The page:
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Michael Miller


By Michael Miller
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Inside and Outside

1. One of Long Island’s five congressional representatives must lose their seat at the end of 2012, or the districts have to be ferociously gerrymandered during this year’s redistricting process. That’s the choice.

2. New York legislators must create 27 federal congressional districts for the 2012 elections, each with an ideal population of 717,707. In Congressional districting, a population deviation between districts of one percent, plus or minus, is considered acceptable. However, it is expected that New York’s congressional districts will again be drawn with a deviation of virtually zero (deviation attracts scrutiny and scrutiny attracts lawsuits).

3. Nassau and Suffolk together have a population of 2,832,902 and are “owed” the equivalent of 3,947 districts. All of the districts in Nassau and Suffolk must get larger.

4. As currently drawn, the 3rd District (Rep. King) has a deficit of 72,199 people. That’s almost precisely the combined populations of West Hempstead and the Village of Hempstead. Four of the five Long Island districts have deficits larger than the combined population of the City of Glen Cove, the Village of Sea Cliff and Glen Head combined.

5. The creation of new federal and state legislative districts will be the 800 pound bargaining chip during the legislative session. Thanks to this new information age, every contribution from a representative to a legislative political committee and every lobbying expense fuels analysis and rumors. Rep. Carolyn McCarthy of the 4th District paid a leading lobbyist over $10,000 from January through October to represent her redistricting interests to legislative leaders in Albany, demonstrating her seriousness about keeping a seat.

6. There has been no serious indication that most legislators are ready to give up control of redistricting.

7. During this year’s brouhaha involving Congressman Twitter and his undergarments, numerous unnamed political sources bragged to reporters that there would be no district left for him in 2012. So much for reform. The understanding that the 9th District will be cannibalized is so prevalent that regular sources of funds on both sides sat out the fall special election to fill the seat. The people and organizations that fund many of our political campaigns don’t want to invest in a congressman whose district is disappearing in a year.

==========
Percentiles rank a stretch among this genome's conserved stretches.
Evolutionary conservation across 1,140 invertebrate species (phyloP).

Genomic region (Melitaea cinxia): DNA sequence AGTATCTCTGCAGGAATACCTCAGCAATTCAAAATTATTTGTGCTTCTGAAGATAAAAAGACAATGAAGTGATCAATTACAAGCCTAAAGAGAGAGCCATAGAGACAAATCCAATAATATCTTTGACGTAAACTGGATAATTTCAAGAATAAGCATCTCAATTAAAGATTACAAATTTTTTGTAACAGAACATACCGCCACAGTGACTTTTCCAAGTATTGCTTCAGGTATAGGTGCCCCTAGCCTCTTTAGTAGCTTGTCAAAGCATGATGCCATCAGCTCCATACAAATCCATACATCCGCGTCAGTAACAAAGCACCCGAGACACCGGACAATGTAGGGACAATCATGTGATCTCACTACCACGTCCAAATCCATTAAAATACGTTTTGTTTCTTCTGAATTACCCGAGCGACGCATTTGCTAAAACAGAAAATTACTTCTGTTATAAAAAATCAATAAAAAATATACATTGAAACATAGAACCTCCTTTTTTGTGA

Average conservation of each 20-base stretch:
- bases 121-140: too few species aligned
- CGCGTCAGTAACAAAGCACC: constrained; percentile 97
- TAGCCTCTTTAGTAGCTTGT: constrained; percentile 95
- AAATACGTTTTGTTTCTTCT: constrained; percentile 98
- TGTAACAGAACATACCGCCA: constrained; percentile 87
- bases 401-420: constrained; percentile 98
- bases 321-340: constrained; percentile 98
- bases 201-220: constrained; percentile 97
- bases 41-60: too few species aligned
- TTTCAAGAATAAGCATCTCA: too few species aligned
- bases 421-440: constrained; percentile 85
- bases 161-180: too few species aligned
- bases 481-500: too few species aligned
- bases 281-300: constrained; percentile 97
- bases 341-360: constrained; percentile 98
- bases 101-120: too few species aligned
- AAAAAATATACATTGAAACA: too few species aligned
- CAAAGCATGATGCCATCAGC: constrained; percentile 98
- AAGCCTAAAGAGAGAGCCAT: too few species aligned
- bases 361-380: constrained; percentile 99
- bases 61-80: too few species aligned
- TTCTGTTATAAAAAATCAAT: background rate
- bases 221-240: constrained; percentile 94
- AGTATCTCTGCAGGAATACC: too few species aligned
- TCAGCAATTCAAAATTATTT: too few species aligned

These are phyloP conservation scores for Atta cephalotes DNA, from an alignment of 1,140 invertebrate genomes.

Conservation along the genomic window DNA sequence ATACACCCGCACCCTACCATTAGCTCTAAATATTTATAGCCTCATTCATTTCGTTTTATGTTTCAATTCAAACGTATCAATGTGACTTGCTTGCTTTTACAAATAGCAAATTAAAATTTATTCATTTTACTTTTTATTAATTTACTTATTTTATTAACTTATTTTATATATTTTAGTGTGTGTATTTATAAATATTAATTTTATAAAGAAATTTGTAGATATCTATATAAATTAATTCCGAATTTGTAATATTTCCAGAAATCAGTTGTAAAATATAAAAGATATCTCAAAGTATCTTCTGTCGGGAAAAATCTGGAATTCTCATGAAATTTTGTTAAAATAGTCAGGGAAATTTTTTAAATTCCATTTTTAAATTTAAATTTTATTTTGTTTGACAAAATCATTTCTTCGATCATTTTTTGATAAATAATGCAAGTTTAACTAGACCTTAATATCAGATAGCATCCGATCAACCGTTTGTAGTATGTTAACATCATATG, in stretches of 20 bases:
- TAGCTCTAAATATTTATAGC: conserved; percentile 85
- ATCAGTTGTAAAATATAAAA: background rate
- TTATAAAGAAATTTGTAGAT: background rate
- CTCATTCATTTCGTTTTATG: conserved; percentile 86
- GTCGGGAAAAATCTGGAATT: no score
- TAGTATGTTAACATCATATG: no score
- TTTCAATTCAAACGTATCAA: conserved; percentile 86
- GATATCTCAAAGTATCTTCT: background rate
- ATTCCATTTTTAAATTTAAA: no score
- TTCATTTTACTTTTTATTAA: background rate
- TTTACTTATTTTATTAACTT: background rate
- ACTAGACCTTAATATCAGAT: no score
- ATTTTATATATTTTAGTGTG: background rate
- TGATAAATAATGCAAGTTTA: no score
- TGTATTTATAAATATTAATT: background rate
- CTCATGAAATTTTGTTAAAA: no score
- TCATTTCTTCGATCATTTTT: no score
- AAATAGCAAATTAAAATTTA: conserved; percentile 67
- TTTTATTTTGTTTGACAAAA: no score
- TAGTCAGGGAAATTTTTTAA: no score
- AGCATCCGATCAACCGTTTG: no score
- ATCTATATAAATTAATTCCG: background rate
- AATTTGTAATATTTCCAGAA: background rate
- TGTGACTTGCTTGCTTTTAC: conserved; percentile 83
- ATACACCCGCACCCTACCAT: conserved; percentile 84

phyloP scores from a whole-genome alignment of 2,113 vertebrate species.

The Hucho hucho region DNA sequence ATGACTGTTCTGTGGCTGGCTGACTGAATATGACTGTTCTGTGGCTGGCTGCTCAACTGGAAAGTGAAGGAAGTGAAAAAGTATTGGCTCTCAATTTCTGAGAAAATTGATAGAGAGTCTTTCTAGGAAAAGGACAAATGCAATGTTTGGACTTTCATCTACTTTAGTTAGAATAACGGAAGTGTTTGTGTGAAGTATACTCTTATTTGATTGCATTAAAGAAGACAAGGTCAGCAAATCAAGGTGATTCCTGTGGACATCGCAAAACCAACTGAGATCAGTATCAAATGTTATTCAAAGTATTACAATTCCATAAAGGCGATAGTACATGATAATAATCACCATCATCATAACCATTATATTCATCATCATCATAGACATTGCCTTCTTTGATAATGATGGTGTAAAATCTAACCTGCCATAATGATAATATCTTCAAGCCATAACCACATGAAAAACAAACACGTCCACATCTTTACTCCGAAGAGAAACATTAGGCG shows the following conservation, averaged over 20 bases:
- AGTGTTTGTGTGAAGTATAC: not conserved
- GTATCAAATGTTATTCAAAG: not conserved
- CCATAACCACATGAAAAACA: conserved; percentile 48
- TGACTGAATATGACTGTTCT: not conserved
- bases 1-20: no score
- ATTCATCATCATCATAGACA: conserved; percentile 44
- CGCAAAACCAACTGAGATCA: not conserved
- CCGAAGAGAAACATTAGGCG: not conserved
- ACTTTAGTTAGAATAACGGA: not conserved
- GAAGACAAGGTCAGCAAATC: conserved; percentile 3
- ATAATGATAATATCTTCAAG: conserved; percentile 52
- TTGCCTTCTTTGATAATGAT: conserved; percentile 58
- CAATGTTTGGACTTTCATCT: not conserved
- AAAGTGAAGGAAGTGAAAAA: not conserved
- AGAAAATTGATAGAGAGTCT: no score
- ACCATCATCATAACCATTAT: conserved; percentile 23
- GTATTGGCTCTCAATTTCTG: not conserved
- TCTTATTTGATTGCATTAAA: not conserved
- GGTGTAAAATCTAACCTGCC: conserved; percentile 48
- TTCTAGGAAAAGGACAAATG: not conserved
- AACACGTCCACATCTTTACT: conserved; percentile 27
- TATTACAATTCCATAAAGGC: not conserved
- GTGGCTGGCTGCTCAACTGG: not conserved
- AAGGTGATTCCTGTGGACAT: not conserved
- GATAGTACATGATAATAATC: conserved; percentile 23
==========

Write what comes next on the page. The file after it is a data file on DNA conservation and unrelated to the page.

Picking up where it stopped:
8. Speaking of investments, the total declared campaign spending by the three major party challengers for Hempstead, North Hempstead and Oyster Bay town supervisors for the 2010-11 campaign cycle was $7,874.85. Two of the three seem to have spent less than $1,000, but haven’t filed paperwork confirming that.

9. Here’s what the three incumbent town supervisors spent on their campaigns: $1,440,566.37.

10. That means funds actually expended by their individual campaign funds. One supervisor spent $27.61 per vote received, the highest ratio I have ever encountered at any level of government. The others spent $5.50 and $9.90 per vote, which is still high for local campaigns, but in line with some federal campaigns.

11. If the editors asked me to write every week about odd, strange or disturbing things I have found in the financial filings of local political campaigns, I could do it. Twenty-seven dollars per vote isn’t just going to outreach or stamps for a campaign headquarters. Over $19,000 was spent on 129 restaurant meetings, including $3,876 at one bagel store-delicatessen. Are potential contributors hit up for funds at these meetings? Does it matter that several were held at a restaurant in a town-owned park? How about the numerous donations made from these political funds to houses of worship, federal political action committees and local civic organizations? Which get money from these pots and which don’t? Why? It’s all legal, but at what point do we get uncomfortable with any of this? Many of us need to do some soul searching about our roles in producing a political system that seems to dissatisfy almost everyone.

12. Hate Washington? Sneer at the thought of politicians in Albany? Millions of dollars changes hands in the village, town, city and county buildings of the 516 area code. You don’t need cable news or the Internet. It’s close enough to touch.

13. This year, three Long Island town governments will redraw their own councilmanic districts.

14. Are we watching?

Michael Miller is a freelance writer, designer and strategic consultant who has worked in state and local government. Email: